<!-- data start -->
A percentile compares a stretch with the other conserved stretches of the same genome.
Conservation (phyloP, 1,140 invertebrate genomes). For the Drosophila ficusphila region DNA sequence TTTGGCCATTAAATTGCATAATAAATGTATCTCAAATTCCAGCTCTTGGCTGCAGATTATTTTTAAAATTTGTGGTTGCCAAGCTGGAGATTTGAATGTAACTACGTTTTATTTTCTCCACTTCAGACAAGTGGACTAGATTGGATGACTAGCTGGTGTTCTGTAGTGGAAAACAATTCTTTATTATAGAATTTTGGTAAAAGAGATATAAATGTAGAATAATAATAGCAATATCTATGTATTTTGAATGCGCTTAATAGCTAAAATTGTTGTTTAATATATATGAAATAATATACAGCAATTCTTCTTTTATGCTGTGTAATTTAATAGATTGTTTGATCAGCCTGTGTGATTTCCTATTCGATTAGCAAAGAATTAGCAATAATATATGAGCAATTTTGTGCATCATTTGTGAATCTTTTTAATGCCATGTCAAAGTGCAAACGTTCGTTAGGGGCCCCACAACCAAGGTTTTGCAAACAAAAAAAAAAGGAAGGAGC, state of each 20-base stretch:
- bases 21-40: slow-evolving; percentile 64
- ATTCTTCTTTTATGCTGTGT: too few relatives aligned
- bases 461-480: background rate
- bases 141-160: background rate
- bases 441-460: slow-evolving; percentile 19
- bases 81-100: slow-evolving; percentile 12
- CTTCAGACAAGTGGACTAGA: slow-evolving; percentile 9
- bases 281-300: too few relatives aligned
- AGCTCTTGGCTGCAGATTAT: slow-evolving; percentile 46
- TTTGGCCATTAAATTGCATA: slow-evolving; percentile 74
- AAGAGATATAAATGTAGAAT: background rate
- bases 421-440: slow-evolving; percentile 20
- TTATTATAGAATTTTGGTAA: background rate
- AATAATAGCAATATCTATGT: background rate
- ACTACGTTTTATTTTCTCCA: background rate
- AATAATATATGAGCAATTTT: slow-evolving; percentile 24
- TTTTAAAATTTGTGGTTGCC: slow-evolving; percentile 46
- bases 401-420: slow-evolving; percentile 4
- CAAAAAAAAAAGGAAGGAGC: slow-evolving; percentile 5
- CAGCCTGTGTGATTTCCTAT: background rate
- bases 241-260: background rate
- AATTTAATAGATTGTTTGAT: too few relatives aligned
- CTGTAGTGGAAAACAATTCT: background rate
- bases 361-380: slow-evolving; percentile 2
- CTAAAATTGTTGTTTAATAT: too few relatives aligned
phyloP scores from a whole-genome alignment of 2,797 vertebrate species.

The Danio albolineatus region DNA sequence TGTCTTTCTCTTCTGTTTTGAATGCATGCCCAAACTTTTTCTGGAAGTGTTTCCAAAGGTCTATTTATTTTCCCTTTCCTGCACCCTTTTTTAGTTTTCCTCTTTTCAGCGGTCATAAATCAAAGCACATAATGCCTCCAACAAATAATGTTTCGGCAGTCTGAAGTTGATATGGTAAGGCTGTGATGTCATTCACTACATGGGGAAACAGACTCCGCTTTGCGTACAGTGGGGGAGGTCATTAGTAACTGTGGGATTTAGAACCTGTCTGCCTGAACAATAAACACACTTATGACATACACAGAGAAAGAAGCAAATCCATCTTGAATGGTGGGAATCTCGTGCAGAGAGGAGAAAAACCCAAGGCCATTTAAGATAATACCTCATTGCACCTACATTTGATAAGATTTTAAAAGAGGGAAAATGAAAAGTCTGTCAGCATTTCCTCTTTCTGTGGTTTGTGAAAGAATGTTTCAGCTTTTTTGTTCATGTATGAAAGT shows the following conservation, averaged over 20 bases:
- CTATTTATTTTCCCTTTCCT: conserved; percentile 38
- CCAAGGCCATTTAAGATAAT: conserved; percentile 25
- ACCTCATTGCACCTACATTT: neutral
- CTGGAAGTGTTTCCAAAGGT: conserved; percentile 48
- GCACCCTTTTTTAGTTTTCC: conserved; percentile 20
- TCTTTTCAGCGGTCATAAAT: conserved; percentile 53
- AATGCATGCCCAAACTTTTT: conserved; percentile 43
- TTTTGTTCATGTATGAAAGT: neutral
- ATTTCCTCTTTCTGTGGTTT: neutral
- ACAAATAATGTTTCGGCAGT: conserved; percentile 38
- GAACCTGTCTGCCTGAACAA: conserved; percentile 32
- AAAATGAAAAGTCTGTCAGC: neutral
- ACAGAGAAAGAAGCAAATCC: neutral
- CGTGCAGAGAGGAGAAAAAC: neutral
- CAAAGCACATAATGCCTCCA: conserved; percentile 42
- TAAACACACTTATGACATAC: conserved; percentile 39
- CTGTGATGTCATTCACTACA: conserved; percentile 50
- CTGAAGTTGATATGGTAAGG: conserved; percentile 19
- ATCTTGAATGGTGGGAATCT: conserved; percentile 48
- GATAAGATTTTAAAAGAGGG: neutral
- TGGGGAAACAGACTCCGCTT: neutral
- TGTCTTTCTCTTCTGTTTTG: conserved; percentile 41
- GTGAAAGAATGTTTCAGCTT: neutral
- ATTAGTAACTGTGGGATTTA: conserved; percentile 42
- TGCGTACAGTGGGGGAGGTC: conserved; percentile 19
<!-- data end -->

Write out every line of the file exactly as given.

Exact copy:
A percentile compares a stretch with the other conserved stretches of the same genome.
Conservation (phyloP, 1,140 invertebrate genomes). For the Drosophila ficusphila region DNA sequence TTTGGCCATTAAATTGCATAATAAATGTATCTCAAATTCCAGCTCTTGGCTGCAGATTATTTTTAAAATTTGTGGTTGCCAAGCTGGAGATTTGAATGTAACTACGTTTTATTTTCTCCACTTCAGACAAGTGGACTAGATTGGATGACTAGCTGGTGTTCTGTAGTGGAAAACAATTCTTTATTATAGAATTTTGGTAAAAGAGATATAAATGTAGAATAATAATAGCAATATCTATGTATTTTGAATGCGCTTAATAGCTAAAATTGTTGTTTAATATATATGAAATAATATACAGCAATTCTTCTTTTATGCTGTGTAATTTAATAGATTGTTTGATCAGCCTGTGTGATTTCCTATTCGATTAGCAAAGAATTAGCAATAATATATGAGCAATTTTGTGCATCATTTGTGAATCTTTTTAATGCCATGTCAAAGTGCAAACGTTCGTTAGGGGCCCCACAACCAAGGTTTTGCAAACAAAAAAAAAAGGAAGGAGC, state of each 20-base stretch:
- bases 21-40: slow-evolving; percentile 64
- ATTCTTCTTTTATGCTGTGT: too few relatives aligned
- bases 461-480: background rate
- bases 141-160: background rate
- bases 441-460: slow-evolving; percentile 19
- bases 81-100: slow-evolving; percentile 12
- CTTCAGACAAGTGGACTAGA: slow-evolving; percentile 9
- bases 281-300: too few relatives aligned
- AGCTCTTGGCTGCAGATTAT: slow-evolving; percentile 46
- TTTGGCCATTAAATTGCATA: slow-evolving; percentile 74
- AAGAGATATAAATGTAGAAT: background rate
- bases 421-440: slow-evolving; percentile 20
- TTATTATAGAATTTTGGTAA: background rate
- AATAATAGCAATATCTATGT: background rate
- ACTACGTTTTATTTTCTCCA: background rate
- AATAATATATGAGCAATTTT: slow-evolving; percentile 24
- TTTTAAAATTTGTGGTTGCC: slow-evolving; percentile 46
- bases 401-420: slow-evolving; percentile 4
- CAAAAAAAAAAGGAAGGAGC: slow-evolving; percentile 5
- CAGCCTGTGTGATTTCCTAT: background rate
- bases 241-260: background rate
- AATTTAATAGATTGTTTGAT: too few relatives aligned
- CTGTAGTGGAAAACAATTCT: background rate
- bases 361-380: slow-evolving; percentile 2
- CTAAAATTGTTGTTTAATAT: too few relatives aligned
phyloP scores from a whole-genome alignment of 2,797 vertebrate species.

The Danio albolineatus region DNA sequence TGTCTTTCTCTTCTGTTTTGAATGCATGCCCAAACTTTTTCTGGAAGTGTTTCCAAAGGTCTATTTATTTTCCCTTTCCTGCACCCTTTTTTAGTTTTCCTCTTTTCAGCGGTCATAAATCAAAGCACATAATGCCTCCAACAAATAATGTTTCGGCAGTCTGAAGTTGATATGGTAAGGCTGTGATGTCATTCACTACATGGGGAAACAGACTCCGCTTTGCGTACAGTGGGGGAGGTCATTAGTAACTGTGGGATTTAGAACCTGTCTGCCTGAACAATAAACACACTTATGACATACACAGAGAAAGAAGCAAATCCATCTTGAATGGTGGGAATCTCGTGCAGAGAGGAGAAAAACCCAAGGCCATTTAAGATAATACCTCATTGCACCTACATTTGATAAGATTTTAAAAGAGGGAAAATGAAAAGTCTGTCAGCATTTCCTCTTTCTGTGGTTTGTGAAAGAATGTTTCAGCTTTTTTGTTCATGTATGAAAGT shows the following conservation, averaged over 20 bases:
- CTATTTATTTTCCCTTTCCT: conserved; percentile 38
- CCAAGGCCATTTAAGATAAT: conserved; percentile 25
- ACCTCATTGCACCTACATTT: neutral
- CTGGAAGTGTTTCCAAAGGT: conserved; percentile 48
- GCACCCTTTTTTAGTTTTCC: conserved; percentile 20
- TCTTTTCAGCGGTCATAAAT: conserved; percentile 53
- AATGCATGCCCAAACTTTTT: conserved; percentile 43
- TTTTGTTCATGTATGAAAGT: neutral
- ATTTCCTCTTTCTGTGGTTT: neutral
- ACAAATAATGTTTCGGCAGT: conserved; percentile 38
- GAACCTGTCTGCCTGAACAA: conserved; percentile 32
- AAAATGAAAAGTCTGTCAGC: neutral
- ACAGAGAAAGAAGCAAATCC: neutral
- CGTGCAGAGAGGAGAAAAAC: neutral
- CAAAGCACATAATGCCTCCA: conserved; percentile 42
- TAAACACACTTATGACATAC: conserved; percentile 39
- CTGTGATGTCATTCACTACA: conserved; percentile 50
- CTGAAGTTGATATGGTAAGG: conserved; percentile 19
- ATCTTGAATGGTGGGAATCT: conserved; percentile 48
- GATAAGATTTTAAAAGAGGG: neutral
- TGGGGAAACAGACTCCGCTT: neutral
- TGTCTTTCTCTTCTGTTTTG: conserved; percentile 41
- GTGAAAGAATGTTTCAGCTT: neutral
- ATTAGTAACTGTGGGATTTA: conserved; percentile 42
- TGCGTACAGTGGGGGAGGTC: conserved; percentile 19